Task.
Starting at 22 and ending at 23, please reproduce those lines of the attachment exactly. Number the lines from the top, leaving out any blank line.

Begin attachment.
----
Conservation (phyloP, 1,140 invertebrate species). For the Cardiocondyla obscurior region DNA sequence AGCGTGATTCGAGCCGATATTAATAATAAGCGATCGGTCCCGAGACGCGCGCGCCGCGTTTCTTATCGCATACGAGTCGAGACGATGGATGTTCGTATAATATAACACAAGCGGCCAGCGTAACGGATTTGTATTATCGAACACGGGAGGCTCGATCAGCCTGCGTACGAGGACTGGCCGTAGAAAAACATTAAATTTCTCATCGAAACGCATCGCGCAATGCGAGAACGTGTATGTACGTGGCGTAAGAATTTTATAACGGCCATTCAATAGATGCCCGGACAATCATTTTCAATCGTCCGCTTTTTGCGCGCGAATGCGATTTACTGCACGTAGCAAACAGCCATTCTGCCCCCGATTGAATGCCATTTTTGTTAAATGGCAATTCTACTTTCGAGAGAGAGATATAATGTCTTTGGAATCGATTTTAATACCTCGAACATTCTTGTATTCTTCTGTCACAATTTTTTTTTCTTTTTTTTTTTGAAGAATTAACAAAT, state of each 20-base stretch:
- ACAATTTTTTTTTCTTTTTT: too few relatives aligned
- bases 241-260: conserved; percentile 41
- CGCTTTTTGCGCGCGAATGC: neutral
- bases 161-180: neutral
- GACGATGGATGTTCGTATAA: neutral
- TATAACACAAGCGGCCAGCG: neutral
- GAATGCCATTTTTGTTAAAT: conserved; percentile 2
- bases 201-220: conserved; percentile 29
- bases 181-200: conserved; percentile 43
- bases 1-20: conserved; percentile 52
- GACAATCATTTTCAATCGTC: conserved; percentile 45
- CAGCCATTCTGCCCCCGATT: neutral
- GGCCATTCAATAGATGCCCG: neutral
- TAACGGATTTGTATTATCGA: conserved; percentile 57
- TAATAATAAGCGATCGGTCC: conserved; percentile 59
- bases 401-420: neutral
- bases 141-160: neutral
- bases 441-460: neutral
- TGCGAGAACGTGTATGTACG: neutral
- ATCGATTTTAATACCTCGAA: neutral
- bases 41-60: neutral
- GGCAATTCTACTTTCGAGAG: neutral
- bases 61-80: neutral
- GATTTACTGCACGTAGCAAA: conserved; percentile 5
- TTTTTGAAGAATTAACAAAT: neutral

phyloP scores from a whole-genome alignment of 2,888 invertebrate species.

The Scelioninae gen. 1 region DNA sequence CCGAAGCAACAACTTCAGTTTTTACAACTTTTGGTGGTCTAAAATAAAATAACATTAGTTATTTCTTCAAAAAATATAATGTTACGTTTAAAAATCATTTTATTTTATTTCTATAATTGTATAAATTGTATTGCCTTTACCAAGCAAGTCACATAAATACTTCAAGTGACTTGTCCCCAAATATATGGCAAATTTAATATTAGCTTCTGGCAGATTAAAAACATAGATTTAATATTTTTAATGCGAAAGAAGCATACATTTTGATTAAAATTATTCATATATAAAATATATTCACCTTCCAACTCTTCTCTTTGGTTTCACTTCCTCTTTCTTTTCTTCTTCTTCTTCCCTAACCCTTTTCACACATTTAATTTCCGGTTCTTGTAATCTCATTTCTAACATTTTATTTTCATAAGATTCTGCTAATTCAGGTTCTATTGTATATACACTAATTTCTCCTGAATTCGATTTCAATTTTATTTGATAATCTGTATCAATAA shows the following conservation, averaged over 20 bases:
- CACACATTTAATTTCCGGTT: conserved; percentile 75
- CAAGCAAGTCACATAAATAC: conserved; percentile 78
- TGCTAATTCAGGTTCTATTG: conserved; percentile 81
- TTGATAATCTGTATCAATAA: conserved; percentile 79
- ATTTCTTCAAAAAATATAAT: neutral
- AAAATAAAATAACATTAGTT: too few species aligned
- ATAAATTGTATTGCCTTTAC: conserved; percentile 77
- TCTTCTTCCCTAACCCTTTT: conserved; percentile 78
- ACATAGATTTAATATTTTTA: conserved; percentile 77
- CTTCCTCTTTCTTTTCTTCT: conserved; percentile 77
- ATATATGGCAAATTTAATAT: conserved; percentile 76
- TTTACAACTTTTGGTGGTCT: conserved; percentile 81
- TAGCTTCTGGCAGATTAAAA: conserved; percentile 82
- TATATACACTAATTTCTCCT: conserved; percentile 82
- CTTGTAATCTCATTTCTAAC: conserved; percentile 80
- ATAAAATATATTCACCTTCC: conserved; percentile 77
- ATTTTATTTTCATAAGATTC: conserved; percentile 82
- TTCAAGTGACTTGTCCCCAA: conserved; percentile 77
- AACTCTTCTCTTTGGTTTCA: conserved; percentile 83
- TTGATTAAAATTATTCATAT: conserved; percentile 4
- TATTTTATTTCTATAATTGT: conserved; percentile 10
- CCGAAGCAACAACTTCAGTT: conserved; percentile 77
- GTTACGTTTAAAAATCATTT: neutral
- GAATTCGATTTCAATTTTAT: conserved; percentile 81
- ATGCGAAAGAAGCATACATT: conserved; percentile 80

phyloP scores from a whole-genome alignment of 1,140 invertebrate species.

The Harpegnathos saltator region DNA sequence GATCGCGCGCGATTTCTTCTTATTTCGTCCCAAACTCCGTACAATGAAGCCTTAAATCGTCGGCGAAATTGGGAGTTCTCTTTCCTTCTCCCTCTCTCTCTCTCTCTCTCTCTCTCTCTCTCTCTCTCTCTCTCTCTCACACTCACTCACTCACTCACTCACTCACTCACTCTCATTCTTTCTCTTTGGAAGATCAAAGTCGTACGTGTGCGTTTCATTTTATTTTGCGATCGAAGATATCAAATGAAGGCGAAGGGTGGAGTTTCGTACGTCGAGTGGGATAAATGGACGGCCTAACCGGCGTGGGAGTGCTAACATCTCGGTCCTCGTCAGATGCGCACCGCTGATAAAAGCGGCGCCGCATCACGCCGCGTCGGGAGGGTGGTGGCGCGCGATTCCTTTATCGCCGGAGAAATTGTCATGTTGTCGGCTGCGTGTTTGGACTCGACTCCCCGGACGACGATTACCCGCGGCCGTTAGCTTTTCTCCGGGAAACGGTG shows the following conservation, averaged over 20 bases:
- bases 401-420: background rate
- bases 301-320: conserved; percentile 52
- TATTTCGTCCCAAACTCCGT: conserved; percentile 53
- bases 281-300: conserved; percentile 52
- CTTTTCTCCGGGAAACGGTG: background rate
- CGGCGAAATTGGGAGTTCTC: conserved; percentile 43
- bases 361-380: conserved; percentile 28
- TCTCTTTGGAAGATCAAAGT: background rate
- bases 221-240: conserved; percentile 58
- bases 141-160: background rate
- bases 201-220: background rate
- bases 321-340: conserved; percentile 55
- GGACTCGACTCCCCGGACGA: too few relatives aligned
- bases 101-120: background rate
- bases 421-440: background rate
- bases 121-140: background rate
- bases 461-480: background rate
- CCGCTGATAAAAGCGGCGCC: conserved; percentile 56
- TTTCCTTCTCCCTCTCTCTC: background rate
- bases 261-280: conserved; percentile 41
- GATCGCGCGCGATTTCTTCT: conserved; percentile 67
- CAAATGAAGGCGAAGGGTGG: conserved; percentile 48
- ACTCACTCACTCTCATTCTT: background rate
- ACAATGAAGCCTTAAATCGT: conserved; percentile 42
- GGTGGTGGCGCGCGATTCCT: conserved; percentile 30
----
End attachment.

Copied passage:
- bases 41-60: neutral
- GGCAATTCTACTTTCGAGAG: neutral